In addition to the principal reactions at the anode and cathode which were referred to above, certain side reactions occur. Various reactions that tend to block the principal reactions of the cell appear to be included among such side reactions.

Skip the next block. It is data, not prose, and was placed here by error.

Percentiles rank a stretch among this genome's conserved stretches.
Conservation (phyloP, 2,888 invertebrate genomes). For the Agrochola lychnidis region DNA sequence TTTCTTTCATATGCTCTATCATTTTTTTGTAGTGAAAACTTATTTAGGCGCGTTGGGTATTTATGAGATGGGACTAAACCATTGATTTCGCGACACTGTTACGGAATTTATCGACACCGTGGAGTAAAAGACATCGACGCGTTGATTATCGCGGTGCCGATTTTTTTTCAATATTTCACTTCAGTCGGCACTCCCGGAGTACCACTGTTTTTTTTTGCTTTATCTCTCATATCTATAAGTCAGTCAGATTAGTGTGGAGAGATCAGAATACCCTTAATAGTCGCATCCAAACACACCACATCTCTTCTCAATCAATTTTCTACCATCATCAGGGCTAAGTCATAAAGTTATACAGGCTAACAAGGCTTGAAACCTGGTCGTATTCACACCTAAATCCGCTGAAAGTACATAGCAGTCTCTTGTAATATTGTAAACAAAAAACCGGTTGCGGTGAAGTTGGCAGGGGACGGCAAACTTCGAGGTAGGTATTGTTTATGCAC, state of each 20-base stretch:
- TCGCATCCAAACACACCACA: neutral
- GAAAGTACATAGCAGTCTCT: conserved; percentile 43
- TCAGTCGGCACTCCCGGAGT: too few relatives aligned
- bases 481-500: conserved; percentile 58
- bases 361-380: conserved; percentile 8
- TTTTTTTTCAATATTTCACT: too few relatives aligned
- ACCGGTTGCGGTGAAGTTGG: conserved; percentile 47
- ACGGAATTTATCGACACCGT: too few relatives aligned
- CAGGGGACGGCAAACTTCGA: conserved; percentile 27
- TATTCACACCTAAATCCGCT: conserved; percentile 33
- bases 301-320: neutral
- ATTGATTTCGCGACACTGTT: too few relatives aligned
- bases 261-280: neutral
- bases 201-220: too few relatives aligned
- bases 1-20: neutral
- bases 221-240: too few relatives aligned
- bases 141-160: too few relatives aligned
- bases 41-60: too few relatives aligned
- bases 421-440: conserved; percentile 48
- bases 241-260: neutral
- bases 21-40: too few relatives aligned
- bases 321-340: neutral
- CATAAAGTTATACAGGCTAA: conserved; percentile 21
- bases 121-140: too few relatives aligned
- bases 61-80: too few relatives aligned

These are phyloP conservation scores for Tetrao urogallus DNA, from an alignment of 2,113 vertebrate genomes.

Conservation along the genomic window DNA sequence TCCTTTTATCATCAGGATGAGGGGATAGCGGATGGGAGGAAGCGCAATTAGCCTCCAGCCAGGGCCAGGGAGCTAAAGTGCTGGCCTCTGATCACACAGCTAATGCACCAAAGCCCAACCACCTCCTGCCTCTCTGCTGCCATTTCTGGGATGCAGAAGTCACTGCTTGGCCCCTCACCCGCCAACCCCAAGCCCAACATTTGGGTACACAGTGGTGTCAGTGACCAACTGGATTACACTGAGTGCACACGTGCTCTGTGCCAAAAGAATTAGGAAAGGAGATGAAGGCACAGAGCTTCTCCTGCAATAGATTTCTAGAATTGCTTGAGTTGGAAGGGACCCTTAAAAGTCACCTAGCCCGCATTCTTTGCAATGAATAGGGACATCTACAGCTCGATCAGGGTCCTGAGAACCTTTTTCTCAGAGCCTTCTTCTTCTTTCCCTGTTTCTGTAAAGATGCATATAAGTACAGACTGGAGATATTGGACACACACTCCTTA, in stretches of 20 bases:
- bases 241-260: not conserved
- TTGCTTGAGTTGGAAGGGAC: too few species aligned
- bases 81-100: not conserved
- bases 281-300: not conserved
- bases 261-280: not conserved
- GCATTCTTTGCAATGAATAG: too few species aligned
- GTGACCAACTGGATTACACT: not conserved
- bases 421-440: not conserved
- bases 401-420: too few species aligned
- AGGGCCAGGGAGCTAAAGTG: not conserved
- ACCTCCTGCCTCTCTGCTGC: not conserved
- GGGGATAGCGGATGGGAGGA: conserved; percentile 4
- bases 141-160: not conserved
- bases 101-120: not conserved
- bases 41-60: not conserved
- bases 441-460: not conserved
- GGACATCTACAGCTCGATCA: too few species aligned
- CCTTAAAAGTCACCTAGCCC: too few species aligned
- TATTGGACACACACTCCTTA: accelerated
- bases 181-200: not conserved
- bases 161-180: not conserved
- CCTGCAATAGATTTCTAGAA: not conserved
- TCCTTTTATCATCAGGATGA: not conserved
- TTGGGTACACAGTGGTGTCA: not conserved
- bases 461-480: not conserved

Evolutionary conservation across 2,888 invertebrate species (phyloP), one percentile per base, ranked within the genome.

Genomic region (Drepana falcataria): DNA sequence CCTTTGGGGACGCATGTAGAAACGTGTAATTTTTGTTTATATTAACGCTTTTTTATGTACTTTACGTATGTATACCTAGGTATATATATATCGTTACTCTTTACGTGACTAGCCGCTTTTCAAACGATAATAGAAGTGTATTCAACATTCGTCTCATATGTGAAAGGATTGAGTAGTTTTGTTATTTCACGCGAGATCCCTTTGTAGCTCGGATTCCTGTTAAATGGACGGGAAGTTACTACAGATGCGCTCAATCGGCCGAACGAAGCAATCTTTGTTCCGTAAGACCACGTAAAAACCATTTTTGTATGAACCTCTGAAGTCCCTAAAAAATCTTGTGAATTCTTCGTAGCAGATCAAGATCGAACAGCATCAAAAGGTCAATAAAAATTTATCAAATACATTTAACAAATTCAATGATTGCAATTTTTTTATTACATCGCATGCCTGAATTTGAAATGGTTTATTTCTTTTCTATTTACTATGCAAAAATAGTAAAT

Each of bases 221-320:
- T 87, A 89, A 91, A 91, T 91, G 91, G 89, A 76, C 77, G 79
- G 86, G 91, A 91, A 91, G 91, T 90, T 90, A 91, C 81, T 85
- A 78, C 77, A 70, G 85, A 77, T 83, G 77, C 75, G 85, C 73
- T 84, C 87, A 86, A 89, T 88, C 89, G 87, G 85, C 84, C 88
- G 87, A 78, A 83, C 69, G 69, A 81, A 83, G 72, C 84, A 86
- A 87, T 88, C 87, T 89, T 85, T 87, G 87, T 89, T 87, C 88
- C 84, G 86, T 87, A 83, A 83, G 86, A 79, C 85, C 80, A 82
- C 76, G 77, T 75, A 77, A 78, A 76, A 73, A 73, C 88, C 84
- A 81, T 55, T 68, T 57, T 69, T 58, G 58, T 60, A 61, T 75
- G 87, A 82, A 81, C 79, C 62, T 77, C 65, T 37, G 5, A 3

Referring further to FIGURE 1, the method of the present invention by which cell performance is increased will now be described. A DC source 41 is connected to the leads 38 and 39 by suitable circuitry, including a switch 43 which is left in the open position except during the comparatively short periods when the present method is being practiced. On the closing of the switch 43, it will be noted that the cathode of the source 41 is connected to the anode of fuel cell 11 and that the anode of source 41 is connected to the cathode of fuel cell 11. The external load circuit is disconnected from the cell, as by a suitable conventional switch (not illustrated). The DC. source 41 will pass current through the fuel cell system in the normal direction of current flow therethrough. This current is passed at a sufiicient level and for a sufficient time to cause polarization of the cells anode to occur. Such polarization levels off and is followed by the commencement of depolarization. At the time that polarization has leveled off, and preferably after depolarization has commenced to occur, the current passing from the external source is discontinued by opening the switch 43. It is surprisingly found that a substantial improvement in cell performance results. This improvement is immediate and of substantial duration. Normally, the amount of improvement initially noted increases for some time, until a maximum improvement is finally achieved.